What if we look at the lives of Jesus’ followers, his disciples? Again, if we look at the lives of the apostles – those men who were faithful to the message of God’s salvation, were devoted followers, were upright righteous – yet they all, excepting John, endured much suffering before dying a martyr’s death. And John, while he escaped the martyr’s end, he too endured a long imprisonment and torture. These faithful did not seem to have an unqualified, unconditional promise of divine protection.

So… what does this mean for us? What can Psalm 91 mean for us today? Can we find that secret place of The Most High?

Jesus told his followers that in this world they would have trouble. (John 16:33) Trouble, disaster, pain, suffering, sickness, abuse, scorn and humiliation, all this would be theirs. They would not have a divinely granted immunity to these things. They would have to face them, endure them, but not alone. Jesus told his followers that they would, indeed, face trouble and suffering, but they were to take courage because Jesus had overcome the world.

We are to have courage and faith – not easy magic.

Saturday, September 25, 2010

Clouds over the Lake

Thunderstorm Empty Factory



I wield the flail of the lashing hail,
And whiten the green plains under,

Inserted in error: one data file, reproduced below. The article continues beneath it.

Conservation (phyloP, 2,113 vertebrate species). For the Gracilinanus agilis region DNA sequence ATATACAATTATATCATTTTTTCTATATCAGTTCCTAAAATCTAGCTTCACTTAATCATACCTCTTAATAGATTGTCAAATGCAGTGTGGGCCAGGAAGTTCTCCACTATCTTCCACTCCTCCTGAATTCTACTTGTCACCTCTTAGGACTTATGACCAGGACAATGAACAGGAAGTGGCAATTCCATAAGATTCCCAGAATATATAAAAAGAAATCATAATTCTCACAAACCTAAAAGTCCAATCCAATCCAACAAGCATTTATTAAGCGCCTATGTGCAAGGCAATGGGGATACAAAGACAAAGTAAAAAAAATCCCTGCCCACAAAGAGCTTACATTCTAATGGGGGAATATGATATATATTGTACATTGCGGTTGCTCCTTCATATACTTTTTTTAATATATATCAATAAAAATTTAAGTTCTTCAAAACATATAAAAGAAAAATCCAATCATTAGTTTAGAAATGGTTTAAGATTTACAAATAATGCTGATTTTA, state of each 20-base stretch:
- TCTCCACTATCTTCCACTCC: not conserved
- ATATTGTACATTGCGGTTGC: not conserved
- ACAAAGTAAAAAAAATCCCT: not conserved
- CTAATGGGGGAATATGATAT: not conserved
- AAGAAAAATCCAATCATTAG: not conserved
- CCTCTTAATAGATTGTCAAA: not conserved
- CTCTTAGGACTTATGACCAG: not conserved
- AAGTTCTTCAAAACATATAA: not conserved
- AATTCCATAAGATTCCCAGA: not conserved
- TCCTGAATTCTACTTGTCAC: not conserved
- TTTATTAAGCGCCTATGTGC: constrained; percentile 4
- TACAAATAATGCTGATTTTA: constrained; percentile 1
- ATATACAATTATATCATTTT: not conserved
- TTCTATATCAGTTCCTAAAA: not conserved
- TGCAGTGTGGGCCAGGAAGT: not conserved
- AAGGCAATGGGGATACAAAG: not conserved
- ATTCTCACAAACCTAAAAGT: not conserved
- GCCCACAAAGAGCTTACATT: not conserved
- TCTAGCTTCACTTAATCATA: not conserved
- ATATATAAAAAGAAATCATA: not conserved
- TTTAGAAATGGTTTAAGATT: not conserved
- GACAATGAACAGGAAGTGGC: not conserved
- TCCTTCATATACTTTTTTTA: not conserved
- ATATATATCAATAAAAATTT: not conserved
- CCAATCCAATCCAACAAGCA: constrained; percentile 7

And then again I dissolve it in rain,
And laugh as I pass in thunder.
    -from The Cloud by Percy Bysshe Shelley


 
 
Click the picture to see it enlarged.

Friday, September 24, 2010

Two Days of Rain





















You can, if you like, download this song here.

To record it I used sounds from the Freesound Project.
Thunderclap
Storm  
Rain and Thunder
Dropped Spanner
Piano Chords

The font in the picture is May Queen

Thursday, September 23, 2010

Midnight Fairy Dance (Mushrooms in the Yard)









Late last night, after the rain stopped, I heard this song. I threw on some clothes and my shoes and went out to investigate. That's when I saw them, dancing beneath a mushroom that had sprung up in the wet darkness of the yard, those fairy lights. I watched for several moments, entranced by their song. But they noticed me and flew away. I'm going out again tonight to see if I can hear them singing again.

You can download it here.

In this song I used some samples from The Freesound Project.
Cold 3
Sound Singing 3
Ding-dong-ding-dong

All Mushrooms are Edible...




 As it is difficult to accurately identify a safe mushroom without proper training and knowledge, it is advised that you  assume that a wild mushroom is poisonous and do not consume it.

Photo taken in my back yard after two days of rain. Manipulated in photoshop. Click the picture to see it enlarged.

Wednesday, September 22, 2010

Do This Later


Is it apathy or procrastination? Does it matter? Do This Later.

Download this later.

Fire Hose

Photo taken at the Minnesota State fair, later manipulated in photoshop

Tuesday, September 21, 2010

Lash the Oars to our Hands and Let us Pull

This is a video I made for a song by the band Ballydowse.  What?  You've never heard of Ballydowse?  They broke up a few years back, but before that they recorded two terrific albums.  Their music is hard to put into a category.  They combined Celtic and punk stylings with and eclectic variety of instruments and a radical left wing Christianity.